that they have earned. Why single out civil service annuities of judges for different treatment?

Perhaps no one should be permitted an annuity if he also works. But, such a reform, if that is what you could call it, should not be accomplished piecemeal. Mr. Chairman, such dual payments are explicitly permitted by statute, Judges who have contributed to the civil service retirement fund no longer do it when they become judges because they are no longer subject to the Civil Service Retirement Law, having moved over to a different department of the Government. Whatever rights they have earned for their contributions and prior service are spelled out in the law. They ask only that the Government keep its promises, without discrimination.

A civil service annuity is like an insurance endowment policy, Mr. Chairman. It is bought, it is paid for, and when it matures, payment is due. It makes no difference what other activities the insured may engage in. He has a contract. He has bought the rights under that contract by sweat and tears, if not blood, and certainly with many, many dollars-thousands of dollars, tens of thousands of dollars in our cases here--subtracted from his income and taxed and turned over to the retirement fund.

The inducement of such an annuity is a major factor for a career of Government service. Now we all know that the salaries of top Government positions are inadequate to the responsibilities. They always have been, and probably always will be. But the retirement system is generous and may really be considered as a part of the compensation, It keeps people in the service because title 5 promises that if they remain and make their contributions of time and money they will be paid these annuities.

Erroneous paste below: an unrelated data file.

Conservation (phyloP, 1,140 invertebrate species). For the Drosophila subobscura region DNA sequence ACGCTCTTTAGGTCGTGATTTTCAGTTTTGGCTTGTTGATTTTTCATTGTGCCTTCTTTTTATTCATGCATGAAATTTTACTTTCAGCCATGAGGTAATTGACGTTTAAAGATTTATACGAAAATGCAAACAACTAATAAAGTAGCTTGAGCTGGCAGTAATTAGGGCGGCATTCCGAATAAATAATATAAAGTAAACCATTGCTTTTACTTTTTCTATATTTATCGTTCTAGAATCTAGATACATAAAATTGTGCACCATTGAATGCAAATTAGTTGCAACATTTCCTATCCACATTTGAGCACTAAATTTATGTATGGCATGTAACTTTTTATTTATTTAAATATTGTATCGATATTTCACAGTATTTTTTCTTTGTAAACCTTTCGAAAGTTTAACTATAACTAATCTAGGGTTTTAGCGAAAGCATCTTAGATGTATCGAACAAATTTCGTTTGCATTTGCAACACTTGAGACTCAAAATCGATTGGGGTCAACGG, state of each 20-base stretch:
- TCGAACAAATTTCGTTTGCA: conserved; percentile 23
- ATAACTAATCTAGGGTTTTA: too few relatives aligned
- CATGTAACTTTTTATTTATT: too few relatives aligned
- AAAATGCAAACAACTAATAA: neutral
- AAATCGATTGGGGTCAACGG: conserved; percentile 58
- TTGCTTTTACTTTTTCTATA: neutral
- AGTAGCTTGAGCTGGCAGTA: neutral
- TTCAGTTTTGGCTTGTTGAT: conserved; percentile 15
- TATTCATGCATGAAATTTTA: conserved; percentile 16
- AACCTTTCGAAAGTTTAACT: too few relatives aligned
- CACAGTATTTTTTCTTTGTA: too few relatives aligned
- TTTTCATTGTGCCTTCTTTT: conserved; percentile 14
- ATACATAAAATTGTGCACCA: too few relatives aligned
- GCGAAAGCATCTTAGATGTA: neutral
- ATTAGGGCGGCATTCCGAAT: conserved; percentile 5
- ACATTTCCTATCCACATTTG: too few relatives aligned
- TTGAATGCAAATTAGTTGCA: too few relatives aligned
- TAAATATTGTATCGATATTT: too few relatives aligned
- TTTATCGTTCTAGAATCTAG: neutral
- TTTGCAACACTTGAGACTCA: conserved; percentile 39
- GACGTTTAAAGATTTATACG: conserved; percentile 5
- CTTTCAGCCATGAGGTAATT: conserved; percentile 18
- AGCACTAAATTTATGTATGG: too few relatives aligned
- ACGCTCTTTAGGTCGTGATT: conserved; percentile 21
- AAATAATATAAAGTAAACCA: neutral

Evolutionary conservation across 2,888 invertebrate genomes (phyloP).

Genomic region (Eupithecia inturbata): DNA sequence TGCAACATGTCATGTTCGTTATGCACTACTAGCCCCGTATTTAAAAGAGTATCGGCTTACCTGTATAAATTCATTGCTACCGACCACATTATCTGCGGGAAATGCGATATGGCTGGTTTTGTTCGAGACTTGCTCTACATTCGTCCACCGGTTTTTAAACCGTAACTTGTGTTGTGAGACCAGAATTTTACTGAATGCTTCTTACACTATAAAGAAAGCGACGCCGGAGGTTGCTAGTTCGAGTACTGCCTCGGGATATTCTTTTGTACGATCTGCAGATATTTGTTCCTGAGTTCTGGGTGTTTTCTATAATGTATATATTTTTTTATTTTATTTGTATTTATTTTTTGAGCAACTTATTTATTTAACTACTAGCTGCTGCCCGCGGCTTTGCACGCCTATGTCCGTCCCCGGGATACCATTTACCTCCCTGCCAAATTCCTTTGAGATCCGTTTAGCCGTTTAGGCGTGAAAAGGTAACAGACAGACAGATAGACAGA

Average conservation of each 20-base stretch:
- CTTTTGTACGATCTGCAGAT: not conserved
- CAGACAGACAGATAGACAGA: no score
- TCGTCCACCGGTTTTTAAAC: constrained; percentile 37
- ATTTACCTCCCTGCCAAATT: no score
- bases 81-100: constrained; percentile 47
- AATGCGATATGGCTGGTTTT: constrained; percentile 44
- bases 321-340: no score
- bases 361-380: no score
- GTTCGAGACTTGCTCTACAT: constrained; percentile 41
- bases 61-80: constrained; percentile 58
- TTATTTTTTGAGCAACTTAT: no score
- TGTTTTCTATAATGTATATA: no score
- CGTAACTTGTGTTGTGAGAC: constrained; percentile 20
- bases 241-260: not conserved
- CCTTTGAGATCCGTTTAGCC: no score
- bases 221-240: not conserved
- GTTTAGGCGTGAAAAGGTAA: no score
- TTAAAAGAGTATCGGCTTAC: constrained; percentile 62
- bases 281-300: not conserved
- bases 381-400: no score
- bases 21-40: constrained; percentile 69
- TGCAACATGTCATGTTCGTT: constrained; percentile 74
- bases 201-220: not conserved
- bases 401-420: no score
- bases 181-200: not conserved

Any breach of that solemn commitment of the Government, written into the law-and it's been there for many, many years—a breach after the fact, and after the consideration has passed, would, I submit, be unworthy of a great nation. We do not believe that you will countenance it and we urge you not to do so. The long-run effects of such a policy could be disastrous.

Fourth, this bill if enacted will not only dissuade experienced government lawyers from becoming judges, it will encourage resignations which already are at the highest rate in history because of inadequate compensation, now far behind what it was in 1969 in purchasing power. My own court has lost three trial judges on this account alone. There are some judges who, if this bill becomes law, will have to consider carefully whether or not they want to remain on the bench. Now by resigning and going into the private sector, they can draw their annuities. Then other judges will have to be appointed to the vacancies—so where will any public money have been saved?